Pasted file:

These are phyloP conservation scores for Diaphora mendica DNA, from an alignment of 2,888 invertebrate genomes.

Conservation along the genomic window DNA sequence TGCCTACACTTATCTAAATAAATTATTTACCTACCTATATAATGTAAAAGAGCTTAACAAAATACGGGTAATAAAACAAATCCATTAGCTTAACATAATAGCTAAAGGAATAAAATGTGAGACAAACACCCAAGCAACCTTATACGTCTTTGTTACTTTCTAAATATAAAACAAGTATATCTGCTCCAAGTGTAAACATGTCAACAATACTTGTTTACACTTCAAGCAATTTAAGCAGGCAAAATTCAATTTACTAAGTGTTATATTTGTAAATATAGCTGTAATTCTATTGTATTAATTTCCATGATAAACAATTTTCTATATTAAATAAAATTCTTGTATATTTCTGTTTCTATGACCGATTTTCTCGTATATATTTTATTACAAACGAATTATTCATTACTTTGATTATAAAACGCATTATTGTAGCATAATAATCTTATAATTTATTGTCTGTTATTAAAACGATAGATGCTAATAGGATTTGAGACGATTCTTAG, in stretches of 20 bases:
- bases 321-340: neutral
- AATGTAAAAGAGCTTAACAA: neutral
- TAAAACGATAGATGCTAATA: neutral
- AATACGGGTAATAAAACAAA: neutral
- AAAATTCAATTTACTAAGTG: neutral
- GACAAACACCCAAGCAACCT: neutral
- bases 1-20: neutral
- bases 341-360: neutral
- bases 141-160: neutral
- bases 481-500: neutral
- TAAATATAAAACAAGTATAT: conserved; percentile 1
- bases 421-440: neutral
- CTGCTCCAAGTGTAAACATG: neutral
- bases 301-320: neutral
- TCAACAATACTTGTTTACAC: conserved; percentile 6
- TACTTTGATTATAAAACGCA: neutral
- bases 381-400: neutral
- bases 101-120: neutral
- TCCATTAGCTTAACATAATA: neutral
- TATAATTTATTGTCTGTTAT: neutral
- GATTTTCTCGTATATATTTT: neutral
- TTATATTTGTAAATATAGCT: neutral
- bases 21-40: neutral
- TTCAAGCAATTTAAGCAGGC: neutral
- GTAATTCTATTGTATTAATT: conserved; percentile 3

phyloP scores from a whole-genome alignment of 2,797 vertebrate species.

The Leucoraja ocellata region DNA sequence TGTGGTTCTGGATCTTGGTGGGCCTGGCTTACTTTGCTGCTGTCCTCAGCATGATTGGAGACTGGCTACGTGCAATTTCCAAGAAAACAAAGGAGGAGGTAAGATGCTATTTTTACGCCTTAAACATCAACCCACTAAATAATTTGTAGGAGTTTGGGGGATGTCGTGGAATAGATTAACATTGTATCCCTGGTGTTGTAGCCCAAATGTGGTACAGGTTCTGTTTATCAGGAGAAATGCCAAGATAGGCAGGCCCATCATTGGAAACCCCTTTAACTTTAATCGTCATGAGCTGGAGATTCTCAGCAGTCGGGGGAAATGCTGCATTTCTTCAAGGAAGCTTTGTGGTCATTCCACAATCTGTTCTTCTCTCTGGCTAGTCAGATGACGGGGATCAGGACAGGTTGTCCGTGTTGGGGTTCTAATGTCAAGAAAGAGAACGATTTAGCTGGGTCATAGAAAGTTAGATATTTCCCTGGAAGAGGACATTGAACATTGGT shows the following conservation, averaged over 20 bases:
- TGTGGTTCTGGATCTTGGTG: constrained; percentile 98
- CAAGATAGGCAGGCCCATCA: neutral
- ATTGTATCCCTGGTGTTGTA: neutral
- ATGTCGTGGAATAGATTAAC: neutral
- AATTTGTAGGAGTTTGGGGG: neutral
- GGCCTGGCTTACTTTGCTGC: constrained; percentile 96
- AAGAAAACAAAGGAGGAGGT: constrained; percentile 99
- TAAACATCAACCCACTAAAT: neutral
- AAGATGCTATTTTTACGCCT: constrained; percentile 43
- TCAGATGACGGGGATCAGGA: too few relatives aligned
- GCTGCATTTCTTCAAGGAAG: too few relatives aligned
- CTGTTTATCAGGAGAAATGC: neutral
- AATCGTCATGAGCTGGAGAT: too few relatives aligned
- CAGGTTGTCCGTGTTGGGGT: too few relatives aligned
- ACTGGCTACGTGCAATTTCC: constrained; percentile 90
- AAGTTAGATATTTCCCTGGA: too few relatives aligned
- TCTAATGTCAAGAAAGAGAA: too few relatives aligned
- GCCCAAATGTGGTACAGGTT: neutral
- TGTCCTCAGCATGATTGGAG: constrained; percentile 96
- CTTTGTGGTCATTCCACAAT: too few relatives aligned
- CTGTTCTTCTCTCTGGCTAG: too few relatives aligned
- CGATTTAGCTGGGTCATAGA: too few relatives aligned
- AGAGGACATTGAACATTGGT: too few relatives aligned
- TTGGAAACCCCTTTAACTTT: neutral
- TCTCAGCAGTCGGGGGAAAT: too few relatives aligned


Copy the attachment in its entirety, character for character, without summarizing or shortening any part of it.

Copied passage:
These are phyloP conservation scores for Diaphora mendica DNA, from an alignment of 2,888 invertebrate genomes.

Conservation along the genomic window DNA sequence TGCCTACACTTATCTAAATAAATTATTTACCTACCTATATAATGTAAAAGAGCTTAACAAAATACGGGTAATAAAACAAATCCATTAGCTTAACATAATAGCTAAAGGAATAAAATGTGAGACAAACACCCAAGCAACCTTATACGTCTTTGTTACTTTCTAAATATAAAACAAGTATATCTGCTCCAAGTGTAAACATGTCAACAATACTTGTTTACACTTCAAGCAATTTAAGCAGGCAAAATTCAATTTACTAAGTGTTATATTTGTAAATATAGCTGTAATTCTATTGTATTAATTTCCATGATAAACAATTTTCTATATTAAATAAAATTCTTGTATATTTCTGTTTCTATGACCGATTTTCTCGTATATATTTTATTACAAACGAATTATTCATTACTTTGATTATAAAACGCATTATTGTAGCATAATAATCTTATAATTTATTGTCTGTTATTAAAACGATAGATGCTAATAGGATTTGAGACGATTCTTAG, in stretches of 20 bases:
- bases 321-340: neutral
- AATGTAAAAGAGCTTAACAA: neutral
- TAAAACGATAGATGCTAATA: neutral
- AATACGGGTAATAAAACAAA: neutral
- AAAATTCAATTTACTAAGTG: neutral
- GACAAACACCCAAGCAACCT: neutral
- bases 1-20: neutral
- bases 341-360: neutral
- bases 141-160: neutral
- bases 481-500: neutral
- TAAATATAAAACAAGTATAT: conserved; percentile 1
- bases 421-440: neutral
- CTGCTCCAAGTGTAAACATG: neutral
- bases 301-320: neutral
- TCAACAATACTTGTTTACAC: conserved; percentile 6
- TACTTTGATTATAAAACGCA: neutral
- bases 381-400: neutral
- bases 101-120: neutral
- TCCATTAGCTTAACATAATA: neutral
- TATAATTTATTGTCTGTTAT: neutral
- GATTTTCTCGTATATATTTT: neutral
- TTATATTTGTAAATATAGCT: neutral
- bases 21-40: neutral
- TTCAAGCAATTTAAGCAGGC: neutral
- GTAATTCTATTGTATTAATT: conserved; percentile 3

phyloP scores from a whole-genome alignment of 2,797 vertebrate species.

The Leucoraja ocellata region DNA sequence TGTGGTTCTGGATCTTGGTGGGCCTGGCTTACTTTGCTGCTGTCCTCAGCATGATTGGAGACTGGCTACGTGCAATTTCCAAGAAAACAAAGGAGGAGGTAAGATGCTATTTTTACGCCTTAAACATCAACCCACTAAATAATTTGTAGGAGTTTGGGGGATGTCGTGGAATAGATTAACATTGTATCCCTGGTGTTGTAGCCCAAATGTGGTACAGGTTCTGTTTATCAGGAGAAATGCCAAGATAGGCAGGCCCATCATTGGAAACCCCTTTAACTTTAATCGTCATGAGCTGGAGATTCTCAGCAGTCGGGGGAAATGCTGCATTTCTTCAAGGAAGCTTTGTGGTCATTCCACAATCTGTTCTTCTCTCTGGCTAGTCAGATGACGGGGATCAGGACAGGTTGTCCGTGTTGGGGTTCTAATGTCAAGAAAGAGAACGATTTAGCTGGGTCATAGAAAGTTAGATATTTCCCTGGAAGAGGACATTGAACATTGGT shows the following conservation, averaged over 20 bases:
- TGTGGTTCTGGATCTTGGTG: constrained; percentile 98
- CAAGATAGGCAGGCCCATCA: neutral
- ATTGTATCCCTGGTGTTGTA: neutral
- ATGTCGTGGAATAGATTAAC: neutral
- AATTTGTAGGAGTTTGGGGG: neutral
- GGCCTGGCTTACTTTGCTGC: constrained; percentile 96
- AAGAAAACAAAGGAGGAGGT: constrained; percentile 99
- TAAACATCAACCCACTAAAT: neutral
- AAGATGCTATTTTTACGCCT: constrained; percentile 43
- TCAGATGACGGGGATCAGGA: too few relatives aligned
- GCTGCATTTCTTCAAGGAAG: too few relatives aligned
- CTGTTTATCAGGAGAAATGC: neutral
- AATCGTCATGAGCTGGAGAT: too few relatives aligned
- CAGGTTGTCCGTGTTGGGGT: too few relatives aligned
- ACTGGCTACGTGCAATTTCC: constrained; percentile 90
- AAGTTAGATATTTCCCTGGA: too few relatives aligned
- TCTAATGTCAAGAAAGAGAA: too few relatives aligned
- GCCCAAATGTGGTACAGGTT: neutral
- TGTCCTCAGCATGATTGGAG: constrained; percentile 96
- CTTTGTGGTCATTCCACAAT: too few relatives aligned
- CTGTTCTTCTCTCTGGCTAG: too few relatives aligned
- CGATTTAGCTGGGTCATAGA: too few relatives aligned
- AGAGGACATTGAACATTGGT: too few relatives aligned
- TTGGAAACCCCTTTAACTTT: neutral
- TCTCAGCAGTCGGGGGAAAT: too few relatives aligned